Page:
Gethsemane


Luke 22:39-46

After a month’s hiatus we return to the Gospel of Luke, taking up where we left off, with the Lord in the Upper Room, having spent the evening with his disciples over a Passover meal.

Text Comment



v.39

Luke says only that what happened next took place on the Mount of Olives. Matthew and Mark identify the exact place as the garden as Gethsemane. Luke’s “as was his custom” indicates that he had frequented this spot before. You can visit Gethsemane today and there is little reason to doubt that its location is not original. The guides would have you believe that the olive trees there, which are, indeed, very ancient, were the very ones amid which the Lord gave way to agony and fear. However, that is unlikely. Virtually all the trees that covered the Mount of Olives would have been cut down for the cooking fires and the siege works of the three Roman legions that invested Jerusalem for several years before the city’s fall in A.D. 70.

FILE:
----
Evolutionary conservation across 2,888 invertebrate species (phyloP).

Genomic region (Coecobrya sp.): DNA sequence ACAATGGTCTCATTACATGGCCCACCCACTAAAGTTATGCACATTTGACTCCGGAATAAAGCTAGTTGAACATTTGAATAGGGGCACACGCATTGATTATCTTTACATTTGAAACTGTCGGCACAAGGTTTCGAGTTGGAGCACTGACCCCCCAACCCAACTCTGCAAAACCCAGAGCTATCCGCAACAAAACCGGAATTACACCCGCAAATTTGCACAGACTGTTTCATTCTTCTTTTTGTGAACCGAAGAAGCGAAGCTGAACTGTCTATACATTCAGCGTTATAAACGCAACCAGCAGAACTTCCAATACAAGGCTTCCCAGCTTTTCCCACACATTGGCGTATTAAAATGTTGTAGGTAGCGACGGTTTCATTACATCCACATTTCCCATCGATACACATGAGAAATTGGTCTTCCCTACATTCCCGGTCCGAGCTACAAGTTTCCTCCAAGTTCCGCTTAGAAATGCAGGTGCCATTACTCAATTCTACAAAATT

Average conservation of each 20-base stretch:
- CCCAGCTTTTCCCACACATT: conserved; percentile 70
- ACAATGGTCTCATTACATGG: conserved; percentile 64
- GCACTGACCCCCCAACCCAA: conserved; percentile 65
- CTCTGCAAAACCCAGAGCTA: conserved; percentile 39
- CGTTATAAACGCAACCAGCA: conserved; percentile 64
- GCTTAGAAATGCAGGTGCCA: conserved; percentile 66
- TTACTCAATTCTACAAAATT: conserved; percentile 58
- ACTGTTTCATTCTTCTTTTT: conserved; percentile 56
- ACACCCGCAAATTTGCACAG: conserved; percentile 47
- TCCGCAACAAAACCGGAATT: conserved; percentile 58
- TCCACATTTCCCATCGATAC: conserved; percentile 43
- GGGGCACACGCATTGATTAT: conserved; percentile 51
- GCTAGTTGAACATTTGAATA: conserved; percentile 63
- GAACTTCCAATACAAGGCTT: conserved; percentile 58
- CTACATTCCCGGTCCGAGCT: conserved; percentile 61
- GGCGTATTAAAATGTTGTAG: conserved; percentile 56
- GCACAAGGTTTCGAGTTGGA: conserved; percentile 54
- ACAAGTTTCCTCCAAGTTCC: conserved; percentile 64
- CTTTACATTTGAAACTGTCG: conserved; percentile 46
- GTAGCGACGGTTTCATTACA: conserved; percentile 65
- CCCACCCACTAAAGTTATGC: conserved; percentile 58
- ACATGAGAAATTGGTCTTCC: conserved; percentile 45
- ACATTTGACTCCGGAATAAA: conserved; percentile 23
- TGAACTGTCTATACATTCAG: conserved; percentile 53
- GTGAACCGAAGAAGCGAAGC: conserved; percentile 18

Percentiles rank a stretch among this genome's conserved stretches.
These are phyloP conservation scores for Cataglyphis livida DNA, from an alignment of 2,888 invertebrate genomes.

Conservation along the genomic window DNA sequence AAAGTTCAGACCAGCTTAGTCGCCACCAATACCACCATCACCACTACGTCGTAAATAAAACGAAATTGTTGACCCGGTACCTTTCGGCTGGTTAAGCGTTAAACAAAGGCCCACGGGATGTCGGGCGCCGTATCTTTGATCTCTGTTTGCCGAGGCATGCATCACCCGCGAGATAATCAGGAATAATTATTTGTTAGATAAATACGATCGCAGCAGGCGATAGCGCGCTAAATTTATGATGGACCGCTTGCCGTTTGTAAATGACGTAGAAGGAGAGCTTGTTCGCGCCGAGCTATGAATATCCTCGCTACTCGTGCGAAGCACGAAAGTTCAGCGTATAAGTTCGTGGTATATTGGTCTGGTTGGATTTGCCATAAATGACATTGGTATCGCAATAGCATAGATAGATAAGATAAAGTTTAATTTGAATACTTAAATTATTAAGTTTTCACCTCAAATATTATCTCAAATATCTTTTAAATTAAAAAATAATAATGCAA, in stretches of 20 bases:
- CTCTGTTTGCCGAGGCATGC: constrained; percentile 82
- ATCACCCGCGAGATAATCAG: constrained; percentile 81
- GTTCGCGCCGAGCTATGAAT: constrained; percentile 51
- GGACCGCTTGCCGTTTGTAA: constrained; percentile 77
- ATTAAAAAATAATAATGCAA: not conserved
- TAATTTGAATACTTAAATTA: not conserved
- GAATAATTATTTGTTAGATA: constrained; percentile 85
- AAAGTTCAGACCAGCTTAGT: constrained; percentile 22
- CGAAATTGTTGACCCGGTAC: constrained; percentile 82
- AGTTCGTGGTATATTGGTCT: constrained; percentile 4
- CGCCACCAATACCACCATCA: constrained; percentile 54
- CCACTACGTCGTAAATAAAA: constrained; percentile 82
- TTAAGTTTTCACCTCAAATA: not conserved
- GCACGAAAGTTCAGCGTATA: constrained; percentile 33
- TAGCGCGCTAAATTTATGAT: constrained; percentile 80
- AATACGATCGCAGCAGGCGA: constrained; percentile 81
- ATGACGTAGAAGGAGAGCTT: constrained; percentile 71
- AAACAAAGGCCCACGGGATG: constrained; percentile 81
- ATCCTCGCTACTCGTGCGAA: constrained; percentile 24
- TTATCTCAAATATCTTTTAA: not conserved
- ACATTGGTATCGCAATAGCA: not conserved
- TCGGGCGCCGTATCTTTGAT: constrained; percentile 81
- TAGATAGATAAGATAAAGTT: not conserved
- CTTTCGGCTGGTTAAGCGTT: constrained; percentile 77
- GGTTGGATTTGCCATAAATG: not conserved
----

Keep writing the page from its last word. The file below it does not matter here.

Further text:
Think about this, however. The Lord’s enemies were in Jerusalem, behind him. Ten minutes hard walking would have brought him to the summit of the Mount of Olives with the desert open before him. Escape would have been easy. But instead he sought strength in prayer for the ordeal to come. [Jerome Murphy-O’Connor, The Holy Land, 146]


v.41

Luke, as you can tell, condenses the story, providing his readers with but one example of the prayers that Jesus prayed in the garden. Nor does he mention that the Lord had singled out Peter, James, and John to accompany him further into the garden.


v.52

“Cup” and “drinking the cup” in the OT are metaphors for the experience of the judgment of God.

v.43     John Duncan, the famous “Rabbi” Duncan of 19th century Scottish Presbyterianism, said that this was his “favorite angel!”


v.44